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VOL. 45 | NO. 7 | Friday, February 12, 2021

Nashville or NOLA? Old Hickory knew where to call home

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No parades? No travel? East Nashville neighbors have the solution for those who crave a New Orleans Fat Tuesday – Yardi Gras.

-- Photograph Provided

In solidarity with New Orleans, a few folks on my side of Nashville have instituted a “Yardi Gras” decorating competition this year.

Or maybe it’s envy.

New Orleans and Nashville both have features to love, with the competitive scales tilting sometimes one way, sometimes the other. Both are tourist destinations, with the 2019 figures (before COVID torched leisure travel) favoring New Orleans with 19.75 million visitors over Nashville’s 16.2 million.

The main tourist draws, the French Quarter for New Orleans and Lower Broad and environs for Nashville, attract often unwieldy, alcohol-powered throngs. I suspect there are far more cowboy hats and boots on the Nashville guests, signaling their allegiance to the leading brand of musical commerce here.

More on musical differences later.

In terms of history, New Orleans is the clear winner, having been founded in 1718 versus 1779 for Nashville (as Fort Nashborough).

Ditto for cultural diversity, with New Orleans drawing on French, Spanish, African and Caribbean influences. Nashville’s early post-Indigenous settlers tended to arrive from locales less exotic: The Carolinas and Virginia. Nashville was, in fact, originally part of North Carolina.

Most of us are probably distant cousins.

I give the nod to Nashville in terms of weather. It can get uncomfortably warm here, but nothing like the steam bath that is New Orleans for some of the spring and all of the summer.

Nashville also gets points for an absence of hurricanes, though the occasional tornado cuts into the margin of victory. At least you can flee before a hurricane arrives.

The cities share Andrew Jackson, he being credited with producing victory at the Battle of New Orleans in the War of 1812. The fact that the battle took place two weeks after the official end of the war detracts somewhat from its importance, but still. Jackson Square commemorates his contribution.

Nashville counters with the fact that Jackson actually lived and worked here as opposed to just stopping by to kill British soldiers. His home, the Hermitage, is still an attraction. There’s a village and a meandering, circular roadway that carry his Old Hickory nickname.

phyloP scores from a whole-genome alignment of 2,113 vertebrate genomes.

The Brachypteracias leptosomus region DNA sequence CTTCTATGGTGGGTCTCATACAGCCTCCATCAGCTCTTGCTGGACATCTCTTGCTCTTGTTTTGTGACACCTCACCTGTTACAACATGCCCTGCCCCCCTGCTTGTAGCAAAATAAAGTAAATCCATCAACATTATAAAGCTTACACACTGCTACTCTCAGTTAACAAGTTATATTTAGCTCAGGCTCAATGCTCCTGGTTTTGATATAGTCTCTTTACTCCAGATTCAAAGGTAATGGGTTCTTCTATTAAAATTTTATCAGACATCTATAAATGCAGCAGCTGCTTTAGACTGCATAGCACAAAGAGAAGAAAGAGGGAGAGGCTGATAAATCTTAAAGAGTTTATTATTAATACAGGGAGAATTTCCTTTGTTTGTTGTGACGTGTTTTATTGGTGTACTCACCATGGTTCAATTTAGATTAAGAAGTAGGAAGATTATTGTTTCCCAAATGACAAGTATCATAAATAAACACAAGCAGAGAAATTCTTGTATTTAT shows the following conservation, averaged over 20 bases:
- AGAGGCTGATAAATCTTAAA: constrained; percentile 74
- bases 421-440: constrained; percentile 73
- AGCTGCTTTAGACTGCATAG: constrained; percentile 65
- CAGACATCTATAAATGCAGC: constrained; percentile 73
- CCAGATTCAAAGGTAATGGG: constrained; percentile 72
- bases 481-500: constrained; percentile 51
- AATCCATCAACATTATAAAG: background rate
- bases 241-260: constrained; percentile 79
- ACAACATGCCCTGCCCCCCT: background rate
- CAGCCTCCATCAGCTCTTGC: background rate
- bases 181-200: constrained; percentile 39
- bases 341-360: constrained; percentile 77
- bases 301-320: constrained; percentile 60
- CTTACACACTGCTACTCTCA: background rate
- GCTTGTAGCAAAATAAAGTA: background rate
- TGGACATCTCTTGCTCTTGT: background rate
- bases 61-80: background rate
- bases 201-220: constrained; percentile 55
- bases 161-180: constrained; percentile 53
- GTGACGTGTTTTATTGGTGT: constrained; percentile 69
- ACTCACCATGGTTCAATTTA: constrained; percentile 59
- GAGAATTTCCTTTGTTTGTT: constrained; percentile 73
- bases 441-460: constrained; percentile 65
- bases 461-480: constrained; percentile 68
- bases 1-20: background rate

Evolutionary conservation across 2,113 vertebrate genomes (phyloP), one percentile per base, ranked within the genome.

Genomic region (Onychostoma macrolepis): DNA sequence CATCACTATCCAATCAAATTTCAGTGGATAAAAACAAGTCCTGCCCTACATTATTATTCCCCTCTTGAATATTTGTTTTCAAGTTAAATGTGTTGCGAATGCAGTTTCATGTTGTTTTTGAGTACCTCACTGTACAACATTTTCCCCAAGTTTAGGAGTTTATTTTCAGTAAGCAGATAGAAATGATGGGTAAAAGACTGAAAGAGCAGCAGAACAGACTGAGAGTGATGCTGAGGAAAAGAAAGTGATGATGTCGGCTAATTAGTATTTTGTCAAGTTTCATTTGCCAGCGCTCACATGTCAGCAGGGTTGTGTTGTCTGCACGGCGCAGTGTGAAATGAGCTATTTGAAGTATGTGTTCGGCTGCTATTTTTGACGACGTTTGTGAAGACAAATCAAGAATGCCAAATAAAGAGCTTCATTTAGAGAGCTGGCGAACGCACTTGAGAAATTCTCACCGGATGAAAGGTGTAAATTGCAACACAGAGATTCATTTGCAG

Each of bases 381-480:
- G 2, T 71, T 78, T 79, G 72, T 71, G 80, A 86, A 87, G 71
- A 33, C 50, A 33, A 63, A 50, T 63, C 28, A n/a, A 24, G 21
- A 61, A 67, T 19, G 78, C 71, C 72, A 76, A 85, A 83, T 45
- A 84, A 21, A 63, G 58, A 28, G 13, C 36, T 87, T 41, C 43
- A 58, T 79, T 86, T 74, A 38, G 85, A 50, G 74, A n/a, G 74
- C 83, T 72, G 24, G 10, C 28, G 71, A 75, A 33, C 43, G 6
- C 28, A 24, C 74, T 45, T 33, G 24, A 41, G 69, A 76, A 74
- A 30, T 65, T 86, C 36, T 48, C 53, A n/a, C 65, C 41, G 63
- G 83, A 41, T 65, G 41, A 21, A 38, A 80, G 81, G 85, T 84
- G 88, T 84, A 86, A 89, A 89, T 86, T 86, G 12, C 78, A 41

On balance, Nashville, slam dunk.

As for signature foods: Sorry, Nashville. Hot chicken and Goo Goo Clusters pale in comparison to po-boys, gumbo, jambalaya, shrimp creole, crawfish etouffee, beignets, red beans and rice, muffulettas, pralines and king cakes. To name a few.

“Throw me something, mister?” These East Nashville dogs might prefer a treat to more beads.

-- Photograph Provided

Signature music: Dixieland versus country. Trumpets versus fiddles. Trombones versus steel guitars. Clarinets versus banjos. Which would you choose?

In comparing big-time sports teams, both the Saints and the Titans have been to a Super Bowl, but the Saints won theirs. Nashville has NHL hockey and MLS soccer; New Orleans has neither. I don’t like hockey or soccer. But I don’t like the Saints, either. They traded Archie.

Sports win, Nashville.

The most significant difference, the category in which there is no competition, is Mardi Gras, shorthand for the pre-Lenten Carnival season of celebrations encompassing all manner of expression. Not all of it fully clothed.

If you’ve ever been, you need no explanation or description. If you have not, your resume as a human being is lacking a vital entry.

Still, there’s no shame for Nashville on that front. No other American city can lay claim to quite such a happening. Oh, Mobile, Alabama, has its celebration, and asserts a deeper historical root: A first observance in 1703, before New Orleans even existed.

Be that as it may ... Mobile?

This year the pandemic has canceled Mardi Gras parades, giving rise to the Yardi Gras effort to decorate New Orleans-area lawns that a few folks in East Nashville are copying. It’s an expression of the basic human craving for a party, even if much of the actual partying will have to wait for a safer time.

Nashville’s my home by choice, so in the overall contest between the cities it wins out. But this Fat Tuesday – Feb. 16 – I’ll make jambalaya; put some Professor Longhair, Buckwheat Zydeco and Dr. John in the CD player and try to locate some purple, green and gold beads.

I’ll lift an Abita, or whatever New Orleans regional brew I can find at Frugal’s, and offer a toast to the City That Care Forgot.

Laissez les bon temps rouler. Y’all.

Joe Rogers is a former writer for The Tennessean and editor for The New York Times. He is retired and living in Nashville. He can be reached at jrogink@gmail.com

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